POLITICS
09/25/2014 09:10 pm ET Updated Sep 25, 2014

Honduran Mom Fleeing 'Horrific Acts Of Harm' Wins U.S. Asylum With Daughters

The Washington Post via Getty Images

ARLINGTON, Va. -- An immigration judge granted asylum on Thursday to a Honduran woman and her children after the woman testified that she was beaten, threatened and raped at gunpoint by her husband before fleeing to the United States.

The woman, whose attorney asked be identified by her initials, D.M.L., to protect her identity from her abusive husband, watched the decision in Arlington via webcam from a room 1,800 miles away in Artesia, New Mexico, where she and her two daughters are being held at a makeshift family detention facility.

Holding her 8-month-old daughter, D.M.L. was present at the hearing -- the second in her family's case -- as an image on a television set up to the side of the small courtroom. D.M.L. and her 17-year-old daughter already testified at a previous hearing, so the mother sat silently with her infant daughter as an expert witness from Honduras talked about the lack of protections for women there. When Judge Quynh Vu Bain read her decision, D.M.L. began to cry.

Her family's case is one of tens of thousands in a recent influx of both unaccompanied minors and mothers with children who have crossed the border illegally over the past year. D.M.L. and her daughters are now a success story in an effort by attorneys to meet the need of those recent entrants, including many with similar stories of atrocious abuse in their native countries of Honduras, El Salvador and Guatemala.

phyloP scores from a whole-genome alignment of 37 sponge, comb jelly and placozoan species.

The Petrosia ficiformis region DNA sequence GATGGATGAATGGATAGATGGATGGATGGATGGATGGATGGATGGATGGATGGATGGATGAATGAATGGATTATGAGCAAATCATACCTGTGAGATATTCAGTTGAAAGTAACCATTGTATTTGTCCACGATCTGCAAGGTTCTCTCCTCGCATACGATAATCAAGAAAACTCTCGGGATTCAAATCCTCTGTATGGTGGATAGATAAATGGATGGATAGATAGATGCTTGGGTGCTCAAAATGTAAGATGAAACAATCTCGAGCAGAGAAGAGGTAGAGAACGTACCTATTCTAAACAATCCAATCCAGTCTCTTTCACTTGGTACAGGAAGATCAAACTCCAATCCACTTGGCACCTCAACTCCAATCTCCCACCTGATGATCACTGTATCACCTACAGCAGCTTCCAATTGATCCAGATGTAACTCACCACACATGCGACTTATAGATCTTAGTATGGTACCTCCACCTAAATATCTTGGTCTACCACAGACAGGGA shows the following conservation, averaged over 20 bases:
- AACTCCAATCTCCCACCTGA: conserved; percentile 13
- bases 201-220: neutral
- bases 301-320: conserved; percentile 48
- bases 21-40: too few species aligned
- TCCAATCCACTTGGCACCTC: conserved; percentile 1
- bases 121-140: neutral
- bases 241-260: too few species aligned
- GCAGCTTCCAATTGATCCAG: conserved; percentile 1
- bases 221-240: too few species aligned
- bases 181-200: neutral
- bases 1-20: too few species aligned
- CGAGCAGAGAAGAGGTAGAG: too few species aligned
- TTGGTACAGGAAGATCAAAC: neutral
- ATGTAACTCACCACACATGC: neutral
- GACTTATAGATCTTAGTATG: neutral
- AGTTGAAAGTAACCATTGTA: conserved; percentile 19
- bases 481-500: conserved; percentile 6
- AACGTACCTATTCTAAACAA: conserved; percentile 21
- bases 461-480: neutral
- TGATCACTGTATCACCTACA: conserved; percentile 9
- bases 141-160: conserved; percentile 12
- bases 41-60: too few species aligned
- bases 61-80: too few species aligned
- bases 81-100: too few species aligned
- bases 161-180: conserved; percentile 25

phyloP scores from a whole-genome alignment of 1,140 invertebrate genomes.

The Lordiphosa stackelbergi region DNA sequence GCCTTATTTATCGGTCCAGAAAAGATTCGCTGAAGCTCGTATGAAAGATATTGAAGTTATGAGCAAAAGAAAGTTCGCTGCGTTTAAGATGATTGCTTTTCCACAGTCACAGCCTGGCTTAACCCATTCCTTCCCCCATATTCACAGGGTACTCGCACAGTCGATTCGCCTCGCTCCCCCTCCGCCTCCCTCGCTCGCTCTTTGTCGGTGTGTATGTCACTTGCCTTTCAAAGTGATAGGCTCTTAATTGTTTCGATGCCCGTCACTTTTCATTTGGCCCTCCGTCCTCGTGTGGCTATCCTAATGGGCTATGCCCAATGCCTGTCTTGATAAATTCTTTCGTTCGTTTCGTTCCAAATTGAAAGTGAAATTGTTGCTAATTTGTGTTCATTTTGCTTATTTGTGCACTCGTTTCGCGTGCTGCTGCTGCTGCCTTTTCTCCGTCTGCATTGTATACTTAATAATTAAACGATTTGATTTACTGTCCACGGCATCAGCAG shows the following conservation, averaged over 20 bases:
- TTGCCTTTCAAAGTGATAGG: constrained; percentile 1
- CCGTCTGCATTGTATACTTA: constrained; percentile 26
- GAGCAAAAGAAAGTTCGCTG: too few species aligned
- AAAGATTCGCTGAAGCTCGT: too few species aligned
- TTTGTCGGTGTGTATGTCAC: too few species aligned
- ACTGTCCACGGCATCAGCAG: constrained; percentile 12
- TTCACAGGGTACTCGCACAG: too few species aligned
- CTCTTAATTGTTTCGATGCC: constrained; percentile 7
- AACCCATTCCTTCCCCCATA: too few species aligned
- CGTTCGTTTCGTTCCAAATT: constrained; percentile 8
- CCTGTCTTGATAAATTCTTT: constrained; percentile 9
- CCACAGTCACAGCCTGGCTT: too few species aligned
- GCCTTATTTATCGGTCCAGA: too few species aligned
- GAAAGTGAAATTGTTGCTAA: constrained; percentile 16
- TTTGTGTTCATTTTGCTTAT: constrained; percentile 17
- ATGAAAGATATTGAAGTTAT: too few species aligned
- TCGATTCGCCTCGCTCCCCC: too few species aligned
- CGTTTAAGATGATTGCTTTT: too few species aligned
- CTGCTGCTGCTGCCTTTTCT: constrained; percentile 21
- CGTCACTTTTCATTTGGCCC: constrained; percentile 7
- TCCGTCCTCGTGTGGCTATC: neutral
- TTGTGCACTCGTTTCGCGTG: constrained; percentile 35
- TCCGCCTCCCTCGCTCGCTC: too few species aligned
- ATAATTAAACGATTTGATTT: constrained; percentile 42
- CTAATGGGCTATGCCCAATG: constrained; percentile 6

Thursday's decision was the third instance of attorneys working with the American Immigration Lawyers Association's pro bono project to successfully argue for asylum for a family. The decision also reaffirmed another judge's recent ruling that similarly made domestic violence the basis of an asylum claim.

The government has 30 days to appeal the decision in D.M.L.'s case.

Women and children apprehended at the border over the past year have strained the government's detention and removal systems, and raised tension between those who want the undocumented immigrants out as quickly as possible and those who want to ensure they get a fair chance to make their case to stay.

On one side is the argument that people will continue coming to the U.S. if the government does not send a strong message that illegal entry will not be permitted. On the other side are those who would say D.M.L.'s story, and success in winning asylum, prove that children and mothers should be treated as refugees and given time and resources to argue for relief. After all, they may be fleeing for their lives.

D.M.L. and her daughters left Honduras for the U.S. earlier this summer, and were apprehended July 7 after crossing the border on a raft. They ended up with other families in the Artesia facility, where residents and attorneys who visited have complained of cold temperatures, undercooked food and mistreatment by guards. (Department of Homeland Security officials say those issues are being addressed.)

Attorneys with the American Immigration Lawyers Association traveled to Artesia to meet with the women there and help. Two of those who visited were attorney Lisa Laurel Weinberg and paralegal Karen Bobadilla of the Cambridge, Massachusetts, group Community Legal Services and Counseling Center. They spent eight days in Artesia earlier this month and took the case of D.M.L. and her daughters.